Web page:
• The former operators of a Bendigo restaurant who repeatedly short-changed their employees have been fined a total of $142,000 following legal action by the Fair Work Ombudsman.
  • A Fremantle restaurant has ended up with a hefty bill for back-payment of wages after it was found to be short-changing its waiting staff. The matter is one of a number finalised by the Fair Work Ombudsman in and around Perth recently.
  • Recent audits by Fair Work Inspectors have found over 600 hospitality employers (cafes, restaurants and catering services) guilty of breaching employment laws.
  • A Melbourne business operator has been fined more than $228,000 after admitting she underpaid a vulnerable migrant employee because she thinks Australia's minimum pay rates are "just crazy".
  • Malgorzata Poniatowska recently won $466,000 from her employer, Employment Services Australia, in a discrimination claim upheld by the Federal Court of Appeal.
  • A Cairns businessman and his tour company have been penalised almost $100,000 in fines and back-pay orders after short-changing five backpackers and defiantly claiming they would "not get a cent" of it.
  • 123 former Sports Bar and Hungry Jacks employees at Newcastle airport are to be back-paid more than $472,000 after it was found they were being short-changed.
  • The operators of an Alice Springs café are facing Court after Fair Work Inspectors allegedly uncovered blatant record-keeping failures.
  • Thousands of aged care nurses, allied health workers and support staff are being reimbursed almost $4.8 million after their employer inadvertently underpaid their overtime rates for at least six years.
  • The Federal Circuit Court has imposed an unprecedented injunction restraining a NSW hairdresser from underpaying any staff he employs in the future.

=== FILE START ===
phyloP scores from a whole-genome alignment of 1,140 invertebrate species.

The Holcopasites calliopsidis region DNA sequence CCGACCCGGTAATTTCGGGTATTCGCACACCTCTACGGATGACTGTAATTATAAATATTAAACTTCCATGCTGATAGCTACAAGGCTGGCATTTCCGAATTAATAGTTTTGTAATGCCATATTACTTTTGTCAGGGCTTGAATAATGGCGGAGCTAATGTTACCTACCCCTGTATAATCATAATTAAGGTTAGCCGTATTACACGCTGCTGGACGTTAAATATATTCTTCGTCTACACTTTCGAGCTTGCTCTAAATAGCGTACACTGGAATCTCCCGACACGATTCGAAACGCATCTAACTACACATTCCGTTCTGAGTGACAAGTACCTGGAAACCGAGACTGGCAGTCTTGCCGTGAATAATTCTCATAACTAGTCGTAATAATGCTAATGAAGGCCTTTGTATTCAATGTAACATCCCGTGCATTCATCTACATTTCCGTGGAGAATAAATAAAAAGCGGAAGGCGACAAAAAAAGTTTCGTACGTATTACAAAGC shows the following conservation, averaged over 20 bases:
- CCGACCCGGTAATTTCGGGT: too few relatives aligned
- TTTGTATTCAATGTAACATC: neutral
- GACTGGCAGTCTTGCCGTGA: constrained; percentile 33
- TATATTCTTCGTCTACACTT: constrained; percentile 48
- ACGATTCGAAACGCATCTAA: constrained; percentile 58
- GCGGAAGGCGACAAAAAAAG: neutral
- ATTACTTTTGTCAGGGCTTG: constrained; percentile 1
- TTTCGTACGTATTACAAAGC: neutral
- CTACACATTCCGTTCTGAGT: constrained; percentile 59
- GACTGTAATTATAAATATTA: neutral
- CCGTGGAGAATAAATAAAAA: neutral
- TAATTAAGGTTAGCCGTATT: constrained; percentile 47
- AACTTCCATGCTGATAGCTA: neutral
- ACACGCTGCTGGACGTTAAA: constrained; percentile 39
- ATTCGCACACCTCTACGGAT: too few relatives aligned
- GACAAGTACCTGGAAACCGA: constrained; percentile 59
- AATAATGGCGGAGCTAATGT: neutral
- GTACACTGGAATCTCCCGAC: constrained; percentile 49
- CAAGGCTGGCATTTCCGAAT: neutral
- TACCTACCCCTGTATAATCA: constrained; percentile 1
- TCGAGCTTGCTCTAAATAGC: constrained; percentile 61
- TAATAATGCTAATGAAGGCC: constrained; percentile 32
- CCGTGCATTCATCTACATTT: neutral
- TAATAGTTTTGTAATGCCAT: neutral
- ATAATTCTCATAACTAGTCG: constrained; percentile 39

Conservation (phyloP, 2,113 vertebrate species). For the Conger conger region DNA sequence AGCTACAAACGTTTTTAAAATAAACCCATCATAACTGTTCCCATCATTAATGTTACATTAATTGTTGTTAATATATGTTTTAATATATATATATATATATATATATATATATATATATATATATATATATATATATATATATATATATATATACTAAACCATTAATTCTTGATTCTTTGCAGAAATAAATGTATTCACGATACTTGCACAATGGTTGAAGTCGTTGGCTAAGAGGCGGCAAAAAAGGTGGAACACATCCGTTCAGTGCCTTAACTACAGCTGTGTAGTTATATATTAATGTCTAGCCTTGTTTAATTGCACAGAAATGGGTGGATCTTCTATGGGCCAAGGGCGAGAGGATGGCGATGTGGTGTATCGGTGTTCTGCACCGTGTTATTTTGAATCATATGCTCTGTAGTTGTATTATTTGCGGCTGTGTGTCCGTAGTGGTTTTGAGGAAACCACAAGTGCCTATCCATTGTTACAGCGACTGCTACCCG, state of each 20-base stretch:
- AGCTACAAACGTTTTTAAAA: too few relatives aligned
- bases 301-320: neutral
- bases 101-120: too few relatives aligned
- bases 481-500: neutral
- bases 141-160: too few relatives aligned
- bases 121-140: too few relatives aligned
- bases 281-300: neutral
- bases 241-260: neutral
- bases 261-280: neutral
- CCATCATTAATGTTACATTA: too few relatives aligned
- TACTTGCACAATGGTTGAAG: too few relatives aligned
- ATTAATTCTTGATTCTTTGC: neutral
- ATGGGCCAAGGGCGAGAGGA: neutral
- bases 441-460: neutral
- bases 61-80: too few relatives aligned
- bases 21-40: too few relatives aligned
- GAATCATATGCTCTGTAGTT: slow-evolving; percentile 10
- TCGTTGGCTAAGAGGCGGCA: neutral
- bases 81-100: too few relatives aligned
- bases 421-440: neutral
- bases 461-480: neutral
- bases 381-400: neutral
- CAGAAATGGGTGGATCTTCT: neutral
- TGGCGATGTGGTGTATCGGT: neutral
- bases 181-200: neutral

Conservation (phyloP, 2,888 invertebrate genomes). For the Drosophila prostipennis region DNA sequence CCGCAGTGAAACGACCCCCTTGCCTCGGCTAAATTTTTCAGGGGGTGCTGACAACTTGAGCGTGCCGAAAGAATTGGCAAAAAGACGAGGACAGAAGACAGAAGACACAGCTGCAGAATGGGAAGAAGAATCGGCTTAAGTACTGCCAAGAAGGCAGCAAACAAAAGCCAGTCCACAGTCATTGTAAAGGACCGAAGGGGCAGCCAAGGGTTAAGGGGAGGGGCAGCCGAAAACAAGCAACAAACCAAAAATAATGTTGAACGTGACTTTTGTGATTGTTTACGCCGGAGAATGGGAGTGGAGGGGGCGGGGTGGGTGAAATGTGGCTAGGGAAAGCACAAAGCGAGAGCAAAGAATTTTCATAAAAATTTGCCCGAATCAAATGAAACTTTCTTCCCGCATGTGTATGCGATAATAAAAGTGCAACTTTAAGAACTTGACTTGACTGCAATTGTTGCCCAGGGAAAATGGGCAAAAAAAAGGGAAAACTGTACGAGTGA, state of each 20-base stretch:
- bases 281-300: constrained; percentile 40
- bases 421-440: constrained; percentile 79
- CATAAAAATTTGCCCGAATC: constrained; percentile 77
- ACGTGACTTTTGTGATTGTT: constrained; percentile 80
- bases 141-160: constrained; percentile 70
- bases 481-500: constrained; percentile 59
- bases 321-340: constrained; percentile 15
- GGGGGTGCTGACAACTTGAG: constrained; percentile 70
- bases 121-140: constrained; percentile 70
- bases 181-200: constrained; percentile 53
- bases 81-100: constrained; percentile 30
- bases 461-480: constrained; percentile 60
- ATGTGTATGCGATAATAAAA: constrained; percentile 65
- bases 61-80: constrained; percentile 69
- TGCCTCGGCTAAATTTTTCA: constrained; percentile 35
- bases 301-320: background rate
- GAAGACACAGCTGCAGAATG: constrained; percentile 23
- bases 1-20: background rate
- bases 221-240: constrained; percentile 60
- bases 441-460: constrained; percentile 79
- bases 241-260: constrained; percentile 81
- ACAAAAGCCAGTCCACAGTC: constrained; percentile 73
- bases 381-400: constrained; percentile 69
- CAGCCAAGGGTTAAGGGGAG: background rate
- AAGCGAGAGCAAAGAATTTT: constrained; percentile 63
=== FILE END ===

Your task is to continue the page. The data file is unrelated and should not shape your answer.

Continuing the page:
• A Nando's restaurant withheld the first two weeks' wages from a new staff member in a bid to ensure the employee stayed in the job for at least three months, a Fair Work Ombudsman investigation has revealed.
  • The Federal Circuit Court has fined and firmly reprimanded an employer in regional Victoria, over his "disgraceful" treatment of a foreign chef.
  • Housekeepers cleaning rooms at one of Australia's largest hotels will have their pay packets reviewed after an investigation by the Fair Work Ombudsman found they are being underpaid.
  • The operators of a Gold Coast restaurant have been fined a total of $84,500 for underpaing workers a total of $16,881 in wages and entitlements between December, 2011 and December, 2012.
  • Oracle ordered to pay $130,000 in sexual harassment case.
  • Too many employers still assume that as long as a person has an ABN, they can safely be engaged as an independent contractor. This is simply not the case. Another alleged sham contracting case involving Lu's Healthcare Pty Ltd is a timely reminder of the importance of correctly classifying each worker as either an employee or an independent contractor. If found guilty, the business manager faces possible penalties of up to $10,200 per breach and the company faces maximum penalties of up to $51,000 per breach.
  • Oracle to pay $18,000 in sex harassment case.
  • Sexual harrassment claim against David Jones settled out of court for $850,000 (Kristy Fraser-Kirk v David Jones).
  • The operator of a former Gloria Jean's coffee shop in Sydney's Kings Cross (Senan Pty Ltd) has been forced to pay $2000 compensation to a young casual employee who was dismissed after she queried her pay rate following an investigation by the Fair Work Ombudsman.
  • Unpaid workers at the St Helens RSL community club have been awarded back pay totalling $31,084 after an investigation by the Fair Work Ombudsman.
  • A Roy Morgan Group Company was hit with penalties of more than $300,000 for wrongly classifying an employee as as an independent contractor.
  • A café has been required to pay thousands of dollars in compensation and penalties after the Fair Work Ombudsman found it was illegally deducting money from the wages of its employees.
  • A national pizza franchise must review the records of a third of its 65 Australian stores to check that workers are receiving their proper wages and conditions following action by the Fair Work Ombudsman.